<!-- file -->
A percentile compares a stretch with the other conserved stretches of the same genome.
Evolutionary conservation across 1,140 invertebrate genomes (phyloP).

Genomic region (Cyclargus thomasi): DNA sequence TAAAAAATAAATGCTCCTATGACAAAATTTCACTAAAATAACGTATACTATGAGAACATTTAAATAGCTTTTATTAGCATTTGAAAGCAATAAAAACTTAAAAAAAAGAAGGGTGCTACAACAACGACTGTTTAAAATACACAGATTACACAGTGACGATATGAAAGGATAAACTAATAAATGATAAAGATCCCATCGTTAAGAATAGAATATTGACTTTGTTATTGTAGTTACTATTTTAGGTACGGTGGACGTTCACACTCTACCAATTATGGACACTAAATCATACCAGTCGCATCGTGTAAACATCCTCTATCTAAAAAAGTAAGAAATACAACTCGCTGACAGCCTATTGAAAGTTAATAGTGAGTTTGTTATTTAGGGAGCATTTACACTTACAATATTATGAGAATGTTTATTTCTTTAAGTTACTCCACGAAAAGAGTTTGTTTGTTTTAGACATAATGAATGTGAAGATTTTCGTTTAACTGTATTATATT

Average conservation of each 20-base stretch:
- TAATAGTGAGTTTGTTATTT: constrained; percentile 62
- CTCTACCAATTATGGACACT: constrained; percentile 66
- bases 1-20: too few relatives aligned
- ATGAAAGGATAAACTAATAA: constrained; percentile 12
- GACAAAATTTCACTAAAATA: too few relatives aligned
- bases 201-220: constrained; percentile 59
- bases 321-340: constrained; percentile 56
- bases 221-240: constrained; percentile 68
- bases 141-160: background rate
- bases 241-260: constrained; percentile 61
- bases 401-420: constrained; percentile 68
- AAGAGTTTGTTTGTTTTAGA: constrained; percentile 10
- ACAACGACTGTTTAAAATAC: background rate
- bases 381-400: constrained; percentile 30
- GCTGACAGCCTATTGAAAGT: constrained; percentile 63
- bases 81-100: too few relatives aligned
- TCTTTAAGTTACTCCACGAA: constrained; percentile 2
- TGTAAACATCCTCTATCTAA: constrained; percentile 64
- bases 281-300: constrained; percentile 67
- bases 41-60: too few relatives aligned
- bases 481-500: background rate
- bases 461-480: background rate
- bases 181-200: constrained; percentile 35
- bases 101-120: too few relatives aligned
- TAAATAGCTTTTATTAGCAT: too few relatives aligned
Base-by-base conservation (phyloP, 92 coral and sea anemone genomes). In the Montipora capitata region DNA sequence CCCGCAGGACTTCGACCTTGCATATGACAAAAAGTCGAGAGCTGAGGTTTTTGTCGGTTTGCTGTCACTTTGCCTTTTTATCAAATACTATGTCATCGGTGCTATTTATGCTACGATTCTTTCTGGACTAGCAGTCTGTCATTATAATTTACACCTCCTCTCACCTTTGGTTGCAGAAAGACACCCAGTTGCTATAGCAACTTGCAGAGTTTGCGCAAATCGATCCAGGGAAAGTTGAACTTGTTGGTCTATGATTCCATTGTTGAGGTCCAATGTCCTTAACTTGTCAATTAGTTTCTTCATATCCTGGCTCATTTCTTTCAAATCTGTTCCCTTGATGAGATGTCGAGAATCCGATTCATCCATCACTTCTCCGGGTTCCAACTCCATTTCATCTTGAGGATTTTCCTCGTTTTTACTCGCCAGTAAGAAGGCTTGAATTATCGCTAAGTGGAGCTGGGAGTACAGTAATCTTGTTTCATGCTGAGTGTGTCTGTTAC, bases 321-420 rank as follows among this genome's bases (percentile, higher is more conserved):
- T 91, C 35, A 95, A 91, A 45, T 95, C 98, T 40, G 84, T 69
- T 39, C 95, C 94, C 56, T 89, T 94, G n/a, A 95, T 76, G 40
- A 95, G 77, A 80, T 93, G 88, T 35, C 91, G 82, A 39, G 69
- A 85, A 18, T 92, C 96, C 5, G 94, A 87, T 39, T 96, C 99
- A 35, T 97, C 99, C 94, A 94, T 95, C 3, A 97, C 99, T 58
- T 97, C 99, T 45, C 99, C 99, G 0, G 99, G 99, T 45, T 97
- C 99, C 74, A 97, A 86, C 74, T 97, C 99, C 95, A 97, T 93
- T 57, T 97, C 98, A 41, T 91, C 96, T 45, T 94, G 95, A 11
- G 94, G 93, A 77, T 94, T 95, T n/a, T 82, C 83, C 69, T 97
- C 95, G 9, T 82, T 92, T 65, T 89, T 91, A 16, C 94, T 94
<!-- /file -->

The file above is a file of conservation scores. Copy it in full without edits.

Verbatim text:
A percentile compares a stretch with the other conserved stretches of the same genome.
Evolutionary conservation across 1,140 invertebrate genomes (phyloP).

Genomic region (Cyclargus thomasi): DNA sequence TAAAAAATAAATGCTCCTATGACAAAATTTCACTAAAATAACGTATACTATGAGAACATTTAAATAGCTTTTATTAGCATTTGAAAGCAATAAAAACTTAAAAAAAAGAAGGGTGCTACAACAACGACTGTTTAAAATACACAGATTACACAGTGACGATATGAAAGGATAAACTAATAAATGATAAAGATCCCATCGTTAAGAATAGAATATTGACTTTGTTATTGTAGTTACTATTTTAGGTACGGTGGACGTTCACACTCTACCAATTATGGACACTAAATCATACCAGTCGCATCGTGTAAACATCCTCTATCTAAAAAAGTAAGAAATACAACTCGCTGACAGCCTATTGAAAGTTAATAGTGAGTTTGTTATTTAGGGAGCATTTACACTTACAATATTATGAGAATGTTTATTTCTTTAAGTTACTCCACGAAAAGAGTTTGTTTGTTTTAGACATAATGAATGTGAAGATTTTCGTTTAACTGTATTATATT

Average conservation of each 20-base stretch:
- TAATAGTGAGTTTGTTATTT: constrained; percentile 62
- CTCTACCAATTATGGACACT: constrained; percentile 66
- bases 1-20: too few relatives aligned
- ATGAAAGGATAAACTAATAA: constrained; percentile 12
- GACAAAATTTCACTAAAATA: too few relatives aligned
- bases 201-220: constrained; percentile 59
- bases 321-340: constrained; percentile 56
- bases 221-240: constrained; percentile 68
- bases 141-160: background rate
- bases 241-260: constrained; percentile 61
- bases 401-420: constrained; percentile 68
- AAGAGTTTGTTTGTTTTAGA: constrained; percentile 10
- ACAACGACTGTTTAAAATAC: background rate
- bases 381-400: constrained; percentile 30
- GCTGACAGCCTATTGAAAGT: constrained; percentile 63
- bases 81-100: too few relatives aligned
- TCTTTAAGTTACTCCACGAA: constrained; percentile 2
- TGTAAACATCCTCTATCTAA: constrained; percentile 64
- bases 281-300: constrained; percentile 67
- bases 41-60: too few relatives aligned
- bases 481-500: background rate
- bases 461-480: background rate
- bases 181-200: constrained; percentile 35
- bases 101-120: too few relatives aligned
- TAAATAGCTTTTATTAGCAT: too few relatives aligned
Base-by-base conservation (phyloP, 92 coral and sea anemone genomes). In the Montipora capitata region DNA sequence CCCGCAGGACTTCGACCTTGCATATGACAAAAAGTCGAGAGCTGAGGTTTTTGTCGGTTTGCTGTCACTTTGCCTTTTTATCAAATACTATGTCATCGGTGCTATTTATGCTACGATTCTTTCTGGACTAGCAGTCTGTCATTATAATTTACACCTCCTCTCACCTTTGGTTGCAGAAAGACACCCAGTTGCTATAGCAACTTGCAGAGTTTGCGCAAATCGATCCAGGGAAAGTTGAACTTGTTGGTCTATGATTCCATTGTTGAGGTCCAATGTCCTTAACTTGTCAATTAGTTTCTTCATATCCTGGCTCATTTCTTTCAAATCTGTTCCCTTGATGAGATGTCGAGAATCCGATTCATCCATCACTTCTCCGGGTTCCAACTCCATTTCATCTTGAGGATTTTCCTCGTTTTTACTCGCCAGTAAGAAGGCTTGAATTATCGCTAAGTGGAGCTGGGAGTACAGTAATCTTGTTTCATGCTGAGTGTGTCTGTTAC, bases 321-420 rank as follows among this genome's bases (percentile, higher is more conserved):
- T 91, C 35, A 95, A 91, A 45, T 95, C 98, T 40, G 84, T 69
- T 39, C 95, C 94, C 56, T 89, T 94, G n/a, A 95, T 76, G 40
- A 95, G 77, A 80, T 93, G 88, T 35, C 91, G 82, A 39, G 69
- A 85, A 18, T 92, C 96, C 5, G 94, A 87, T 39, T 96, C 99
- A 35, T 97, C 99, C 94, A 94, T 95, C 3, A 97, C 99, T 58
- T 97, C 99, T 45, C 99, C 99, G 0, G 99, G 99, T 45, T 97
- C 99, C 74, A 97, A 86, C 74, T 97, C 99, C 95, A 97, T 93
- T 57, T 97, C 98, A 41, T 91, C 96, T 45, T 94, G 95, A 11
- G 94, G 93, A 77, T 94, T 95, T n/a, T 82, C 83, C 69, T 97
- C 95, G 9, T 82, T 92, T 65, T 89, T 91, A 16, C 94, T 94